3. britandgrit Says:

    They do say that Justice is blind sometimes surfrider.

    Hey Grit

    I noticed the absence from court, but over here that is quite frequent, especially in minor cases. People see it as a game to wind up the legal authorities.

    the Brit

  4. britandgrit Says:

    Hi surfsander,

    When I was in college, so many years ago, I got a ticket on the way back home. It turned out to be from a policeman who did not like my step father (a trial lawyer.) The court date, not having been doing anything wrong I chose court, conflicted with my class schedule, so we filed to postpone the hearing. Once the second pass came around, the judge, after hearing the evidence, declared that I was, indeed, innocent. However, since I had the audacity to legally postpone the trial, he found me guilty and charged me $1 plus court costs of $110. Justice at last.

    Brit, over here, not showing up for court is, in itself, a crime. For some reason, that in all my years of education and reading has never been explained to me, once one is in a court, or even summoned to one, the judge has dictatorial, almost godly, powers. At his/her whim, one can be fined any amount of money or thrown in jail for an indeterminate period of time. This is called, “contempt of court,” and is one of the by products of our earlier power struggle between the Judicial Branch of our Government and the other two, which, for reasons I don’t have time to go into here, the Judicial Branch won. That battle, which gave the Judicial Branch the power to trump both the President and Congress, and to rewrite laws, happened over a hundred years ago, if memory serves, and marked the end of our original Constitutional Republic. We’ve suffered from this, off and on, since then from such things as courts dictating that local governments raise taxes to pay for social services to the notorious decision of “busing” where it was mandated by an unelected court that our public schools must be racially balanced, necessitating in far too many cases that children had to spend hours on school buses going to distant schools so that there were the appropriate number of black and white faces in the classrooms.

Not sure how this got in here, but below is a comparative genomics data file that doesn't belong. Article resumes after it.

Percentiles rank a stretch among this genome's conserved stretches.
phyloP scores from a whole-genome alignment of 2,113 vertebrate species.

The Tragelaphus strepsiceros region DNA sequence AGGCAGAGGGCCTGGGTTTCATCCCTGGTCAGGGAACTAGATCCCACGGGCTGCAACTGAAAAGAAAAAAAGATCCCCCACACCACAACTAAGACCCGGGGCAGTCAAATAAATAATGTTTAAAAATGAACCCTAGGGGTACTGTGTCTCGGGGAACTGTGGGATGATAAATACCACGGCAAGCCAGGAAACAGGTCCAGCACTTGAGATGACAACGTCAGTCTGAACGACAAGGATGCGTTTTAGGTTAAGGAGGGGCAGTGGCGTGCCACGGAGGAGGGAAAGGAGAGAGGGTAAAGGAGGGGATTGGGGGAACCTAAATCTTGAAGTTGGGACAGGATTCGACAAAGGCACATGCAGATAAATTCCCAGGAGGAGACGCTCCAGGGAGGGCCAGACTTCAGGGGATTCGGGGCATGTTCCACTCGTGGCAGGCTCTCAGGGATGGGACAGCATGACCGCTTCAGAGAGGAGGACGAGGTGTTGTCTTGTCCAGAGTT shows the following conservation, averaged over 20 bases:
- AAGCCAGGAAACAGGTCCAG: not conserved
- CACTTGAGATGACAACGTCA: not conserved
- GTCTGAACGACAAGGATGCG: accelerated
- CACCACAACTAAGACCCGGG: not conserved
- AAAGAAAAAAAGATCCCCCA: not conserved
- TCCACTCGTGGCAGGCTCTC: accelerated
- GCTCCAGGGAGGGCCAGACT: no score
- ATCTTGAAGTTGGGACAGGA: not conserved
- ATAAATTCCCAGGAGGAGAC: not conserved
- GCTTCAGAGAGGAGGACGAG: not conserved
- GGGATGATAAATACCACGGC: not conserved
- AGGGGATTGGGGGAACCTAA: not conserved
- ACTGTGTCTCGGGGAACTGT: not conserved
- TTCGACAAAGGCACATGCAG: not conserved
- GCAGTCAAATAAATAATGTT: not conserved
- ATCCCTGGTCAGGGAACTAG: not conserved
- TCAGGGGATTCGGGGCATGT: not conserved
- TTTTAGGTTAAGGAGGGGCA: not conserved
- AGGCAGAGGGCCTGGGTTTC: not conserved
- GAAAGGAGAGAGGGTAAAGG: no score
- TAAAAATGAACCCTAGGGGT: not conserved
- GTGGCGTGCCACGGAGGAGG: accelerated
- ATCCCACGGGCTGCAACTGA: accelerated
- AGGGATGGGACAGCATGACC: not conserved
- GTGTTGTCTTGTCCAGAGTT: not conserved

Yes, if you haven’t notices, we are at least as screwed up as y’all are.

    the Grit

  5. britandgrit Says:

    Hi Grit

    We too have contempt of court for major crimes but a) in minor cases they give you a second chance and b) if the judge decrees you are innocent he/she is not allowed to make any other decision. Of course, our current direction is towards a situation where if you sneeze it will be a crime and you will need to proof beyond “reasonable” doubt that it was induced by natural causes, oh and probably get a signed statement from God to attest that sneezing is a natural nasal process.

    the Brit